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Acrylic print care consists of two primary methods, both of which involve softer micro fabric cloth. You can apply a cloth which is damp and use it for a deep clean, but the option you choose should depend on the type of acrylic you’ve purchased.
This type of acrylic provides numerous advantages over standardized acrylic, like extra UV protection as well as a twenty percent reduction in glare with scratch resistance. An additional advantage is that TruLife Acrylic doesn’t need a specialized cleaner which means you can use any ammonia free cleaner like Windex.
For standard acrylic you’ll need to use specialized cleaner, which is often sold in a kit that includes the fabric and cleaning solution. To remove polishing or scratches you’ll want to use related products, but you should never use cleaners like Windex with standard acrylic.
When Using Paintbrushes
Since acrylic paints dry wall art quickly, you must ensure the paintbrushes remain wet for as long as possible. If not, the paint can cake up your brush, particularly near the ferrule, which will cause the bristles to stick together which makes clean up a lot harder. The ideal approach is storing the paintbrushes which you don’t use much lying downward inside a container which is shallow like a pie pan or tray. You’ll also want to rinse the bristles using clean water than remove the excess liquid and then dry by laying them flat.
Managing the Colors
Acrylic paints are usually water based, and will harden whenever the liquid evaporates. This will rapidly dry them, so it is important to carefully screw the caps onto bottles or tubes after every usage. You’ll also want to wipe down the threads using a rag prior to screwing your cap on, which will prevent sticking. Should the cap still get stuck, the best solution is suspending the tube in heated water until it can be unscrewed without force.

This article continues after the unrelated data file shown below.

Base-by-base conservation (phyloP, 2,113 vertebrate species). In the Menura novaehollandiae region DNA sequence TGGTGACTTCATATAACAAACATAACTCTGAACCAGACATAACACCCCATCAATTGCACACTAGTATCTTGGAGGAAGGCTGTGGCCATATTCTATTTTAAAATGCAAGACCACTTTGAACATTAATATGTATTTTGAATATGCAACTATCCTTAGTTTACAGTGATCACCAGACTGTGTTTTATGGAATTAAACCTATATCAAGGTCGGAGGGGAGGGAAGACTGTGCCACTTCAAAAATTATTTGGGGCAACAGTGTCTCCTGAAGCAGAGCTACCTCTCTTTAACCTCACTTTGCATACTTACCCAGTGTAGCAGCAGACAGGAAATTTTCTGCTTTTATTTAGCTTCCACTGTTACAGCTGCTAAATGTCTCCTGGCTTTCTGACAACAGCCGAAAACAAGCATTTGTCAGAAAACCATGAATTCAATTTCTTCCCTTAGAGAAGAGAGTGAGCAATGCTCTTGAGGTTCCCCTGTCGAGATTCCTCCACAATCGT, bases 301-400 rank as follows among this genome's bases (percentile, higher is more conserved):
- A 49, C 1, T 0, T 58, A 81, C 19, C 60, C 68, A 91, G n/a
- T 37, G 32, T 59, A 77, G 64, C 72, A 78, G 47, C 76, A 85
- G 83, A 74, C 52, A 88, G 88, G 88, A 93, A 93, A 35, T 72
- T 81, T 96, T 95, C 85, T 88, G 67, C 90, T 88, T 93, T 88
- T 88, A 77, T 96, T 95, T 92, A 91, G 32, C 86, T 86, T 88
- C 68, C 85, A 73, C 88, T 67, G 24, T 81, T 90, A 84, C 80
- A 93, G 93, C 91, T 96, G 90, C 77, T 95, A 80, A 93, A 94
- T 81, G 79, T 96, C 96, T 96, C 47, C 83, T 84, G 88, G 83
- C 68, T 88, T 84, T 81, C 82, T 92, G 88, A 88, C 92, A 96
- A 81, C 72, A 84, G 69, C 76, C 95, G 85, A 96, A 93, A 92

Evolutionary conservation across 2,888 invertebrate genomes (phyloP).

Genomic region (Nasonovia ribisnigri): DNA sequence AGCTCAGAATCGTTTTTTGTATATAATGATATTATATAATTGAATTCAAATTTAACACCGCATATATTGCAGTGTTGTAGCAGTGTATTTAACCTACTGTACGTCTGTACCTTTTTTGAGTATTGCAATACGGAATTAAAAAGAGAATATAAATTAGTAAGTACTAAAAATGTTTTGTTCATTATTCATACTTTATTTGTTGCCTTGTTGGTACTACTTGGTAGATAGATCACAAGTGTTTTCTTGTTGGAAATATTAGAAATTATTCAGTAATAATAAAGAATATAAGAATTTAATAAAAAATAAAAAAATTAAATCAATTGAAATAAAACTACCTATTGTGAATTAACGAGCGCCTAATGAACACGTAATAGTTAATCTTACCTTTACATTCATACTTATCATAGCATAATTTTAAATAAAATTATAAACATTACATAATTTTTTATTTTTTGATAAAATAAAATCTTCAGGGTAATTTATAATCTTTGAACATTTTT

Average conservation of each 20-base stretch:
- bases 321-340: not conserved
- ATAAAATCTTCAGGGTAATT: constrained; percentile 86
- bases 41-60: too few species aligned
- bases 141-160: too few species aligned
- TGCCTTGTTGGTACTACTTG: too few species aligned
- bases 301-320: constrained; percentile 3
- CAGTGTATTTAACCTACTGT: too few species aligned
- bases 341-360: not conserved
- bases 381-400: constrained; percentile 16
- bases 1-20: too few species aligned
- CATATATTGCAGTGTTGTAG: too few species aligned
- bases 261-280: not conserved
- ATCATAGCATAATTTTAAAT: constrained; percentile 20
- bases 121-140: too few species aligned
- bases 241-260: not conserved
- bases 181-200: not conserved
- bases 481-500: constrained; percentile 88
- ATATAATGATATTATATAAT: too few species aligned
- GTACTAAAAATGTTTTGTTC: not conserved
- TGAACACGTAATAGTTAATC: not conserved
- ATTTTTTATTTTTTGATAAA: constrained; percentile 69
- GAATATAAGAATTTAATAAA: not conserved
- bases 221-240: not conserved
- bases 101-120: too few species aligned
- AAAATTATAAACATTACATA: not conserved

To ensure you’re ready for the next session, it is recommended to keep the paint on the palette wet through covering it using plastic wrap. Additionally, experts advise cleaning the palette immediately after you’ve finished the paint session. When paint has lesser time for drying, it will be easier to clean. You’ll want to begin by eliminating the excess paint using the palette knife, and afterwards rinse beneath hot water then rub the stuck paint using soap and a sponge.
Generally speaking, earthenware and porcelain based palettes are simple to cleanse; all you need to do is soak within heated water then rinse using running water. But for plastic palettes they tend to become dirty easily when not carefully cleaned in the aftermath of being used. You’ll need to carefully cleanse them using a sponge and soap. Some people also like using a toothbrush which is soapy.
For palette and painting knives, you’ll want to soak them within a hot water tub until their paint becomes soft. Next, scrape off the paint using a razor or knife blade. Lastly, scrub using a sponge which is soapy so any excess residue is removed.